Leading the Strategically Focused School: Success and Sustainability

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Brent Davies

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  • Education at SAGE

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    Copyright

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    Dedication

    This book is dedicated to my strategic success: Barbara Jane Davies

    Praise for the Previous Edition

    ‘One of the great things about Brent Davies’ books is that they combine rigorous research with practical reality. Leading the Strategically Focused School is no exception. Indeed in this text Brent has surpassed himself in drawing on the two decades of research underpinning his concept of Strategic Leadership and then relating it to the current perceptions of school leaders. The result is a book that resonates with common sense but that is disciplined by the insight of someone in command of his field. This is not a book with easy answers, we have too many of those, but one that captures the holism of contemporary leadership, makes you think and leads to informed action’ — Professor David Hopkins, HSBC Chair of International Leadership, and formerly Chief Adviser on School Standards to the Secretary of State 2002–2005

    ‘Brent Davies is now established as the pre-eminent scholar on strategic leadership in schools. This book contains a balanced critique of the existing literature and breaks new ground in tackling the critical issue of how strategic leadership can be sustained. As in all his work, he draws widely from the experience of successful practitioners, and this ensures its credibility and instills confidence in those who are embarking on a career in school leadership’ — Professor Brian Caldwell, Associate Director-Global, International Networking for Educational Transformation, and Managing Director, Educational Transformations

    ‘I recommend the book to anyone who is, or who aspires to be, a leader in schools, as it makes an important contribution to the thinking required to achieve cohesive, strategic approaches to the running of schools based upon sound practical experience’ — Brian Roberts, Editor, International Journal of Educational Management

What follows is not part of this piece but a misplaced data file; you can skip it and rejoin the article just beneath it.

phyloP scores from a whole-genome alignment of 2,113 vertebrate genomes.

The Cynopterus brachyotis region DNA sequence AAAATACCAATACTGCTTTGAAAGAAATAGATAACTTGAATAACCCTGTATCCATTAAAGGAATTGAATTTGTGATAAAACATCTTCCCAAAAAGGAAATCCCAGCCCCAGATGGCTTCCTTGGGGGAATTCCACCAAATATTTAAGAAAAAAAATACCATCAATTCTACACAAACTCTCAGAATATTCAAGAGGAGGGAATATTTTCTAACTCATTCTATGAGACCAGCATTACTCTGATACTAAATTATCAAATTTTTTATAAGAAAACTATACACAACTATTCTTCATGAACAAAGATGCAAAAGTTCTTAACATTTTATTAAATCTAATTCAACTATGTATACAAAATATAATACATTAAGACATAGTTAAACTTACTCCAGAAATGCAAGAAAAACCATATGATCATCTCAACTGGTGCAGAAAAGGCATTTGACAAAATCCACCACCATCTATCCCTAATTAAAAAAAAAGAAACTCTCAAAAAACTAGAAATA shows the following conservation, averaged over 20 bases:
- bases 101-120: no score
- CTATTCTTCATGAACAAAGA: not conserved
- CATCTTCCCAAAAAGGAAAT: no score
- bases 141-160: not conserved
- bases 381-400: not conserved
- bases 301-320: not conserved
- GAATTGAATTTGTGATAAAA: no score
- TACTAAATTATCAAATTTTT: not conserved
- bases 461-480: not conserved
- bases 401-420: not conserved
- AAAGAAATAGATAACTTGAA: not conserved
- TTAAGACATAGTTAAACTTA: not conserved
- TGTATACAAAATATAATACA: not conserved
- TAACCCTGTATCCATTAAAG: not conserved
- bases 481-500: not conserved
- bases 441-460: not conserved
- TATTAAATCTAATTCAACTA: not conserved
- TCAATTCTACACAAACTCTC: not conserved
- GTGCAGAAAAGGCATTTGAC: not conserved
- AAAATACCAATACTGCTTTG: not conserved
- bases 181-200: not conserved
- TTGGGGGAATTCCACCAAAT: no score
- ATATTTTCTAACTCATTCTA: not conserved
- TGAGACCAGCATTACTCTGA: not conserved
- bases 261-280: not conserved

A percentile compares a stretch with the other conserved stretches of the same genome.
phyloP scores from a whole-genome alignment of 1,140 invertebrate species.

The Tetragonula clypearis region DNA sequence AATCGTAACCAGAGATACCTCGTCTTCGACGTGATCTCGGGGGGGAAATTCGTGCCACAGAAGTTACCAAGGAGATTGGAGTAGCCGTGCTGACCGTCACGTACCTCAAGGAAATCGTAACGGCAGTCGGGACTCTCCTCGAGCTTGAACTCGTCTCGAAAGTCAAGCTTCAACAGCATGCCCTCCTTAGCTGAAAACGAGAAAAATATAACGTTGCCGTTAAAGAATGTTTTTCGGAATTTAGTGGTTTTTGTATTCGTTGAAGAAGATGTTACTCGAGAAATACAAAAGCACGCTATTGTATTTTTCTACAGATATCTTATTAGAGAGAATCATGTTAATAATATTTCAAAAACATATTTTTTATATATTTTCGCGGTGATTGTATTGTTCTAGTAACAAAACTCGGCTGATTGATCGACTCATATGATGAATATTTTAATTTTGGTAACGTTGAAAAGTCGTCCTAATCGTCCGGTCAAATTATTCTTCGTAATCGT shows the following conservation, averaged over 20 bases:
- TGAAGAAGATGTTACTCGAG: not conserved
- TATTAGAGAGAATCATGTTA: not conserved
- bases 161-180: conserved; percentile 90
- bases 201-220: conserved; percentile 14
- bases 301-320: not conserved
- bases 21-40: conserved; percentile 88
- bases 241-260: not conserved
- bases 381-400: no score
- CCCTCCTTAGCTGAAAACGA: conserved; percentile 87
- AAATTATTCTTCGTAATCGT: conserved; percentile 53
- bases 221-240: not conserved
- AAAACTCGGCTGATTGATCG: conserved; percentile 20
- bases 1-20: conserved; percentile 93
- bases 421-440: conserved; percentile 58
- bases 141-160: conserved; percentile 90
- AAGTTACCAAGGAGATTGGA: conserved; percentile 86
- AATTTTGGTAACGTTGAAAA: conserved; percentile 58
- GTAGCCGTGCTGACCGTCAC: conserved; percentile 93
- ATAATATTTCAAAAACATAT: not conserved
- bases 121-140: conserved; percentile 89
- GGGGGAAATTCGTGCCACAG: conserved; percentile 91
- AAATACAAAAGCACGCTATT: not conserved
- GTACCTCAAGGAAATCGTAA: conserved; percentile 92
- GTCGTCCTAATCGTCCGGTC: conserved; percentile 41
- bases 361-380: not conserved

‘Too many organisations are over-managed and underled. There's a lot of good advice here, not least by creating in the staffroom and the corridor a culture of casual but always professional conversation. Schools that talk about their work are halfway there’ — Michael Duffy, Times Educational Supplement

    ‘Books on management can be a very dry read. Often, management books are not attuned to the issues and unique setting that is a modern day school. This book, however, is neither dry nor out of touch with the needs of management in 21st century schools … The book leads a novice manager and leader through an understanding of what strategic management and leadership is … its core messages and practical guidance will undoubtedly help the reader’ — ESCalate

    ‘Davies’ style is lucid, pithy, well written and wonderfully accessible to busy school leaders, who wish to develop a thoughtful, successful approach to improving their schools’ — Management in Education

    ‘Professor Davies has an enviable capacity to write engagingly and he is one of those all-too-rare educational writers whose theory springs from the close and discerning observation of practice. His distinctive academic contribution to the field of educational leadership has been to focus on the ‘strategic’ but always illustrating the points he makes with a vivid story’ — Principal Matters

    List of Figures

    • 1.1 Chapter schematic 5
    • 2.1 Short-term viability and long-term sustainability 16
    • 2.2 The linking role of strategic leadership 18
    • 2.3 Characteristics of successful leaders 20
    • 2.4 Elements contributing to the strategically focused school 24
    • 3.1 Vision into action 27
    • 3.2 Ashridge vision and values model 28
    • 3.3 A values grid 31
    • 3.4 A school belief statement 31
    • 3.5 Strategic change 35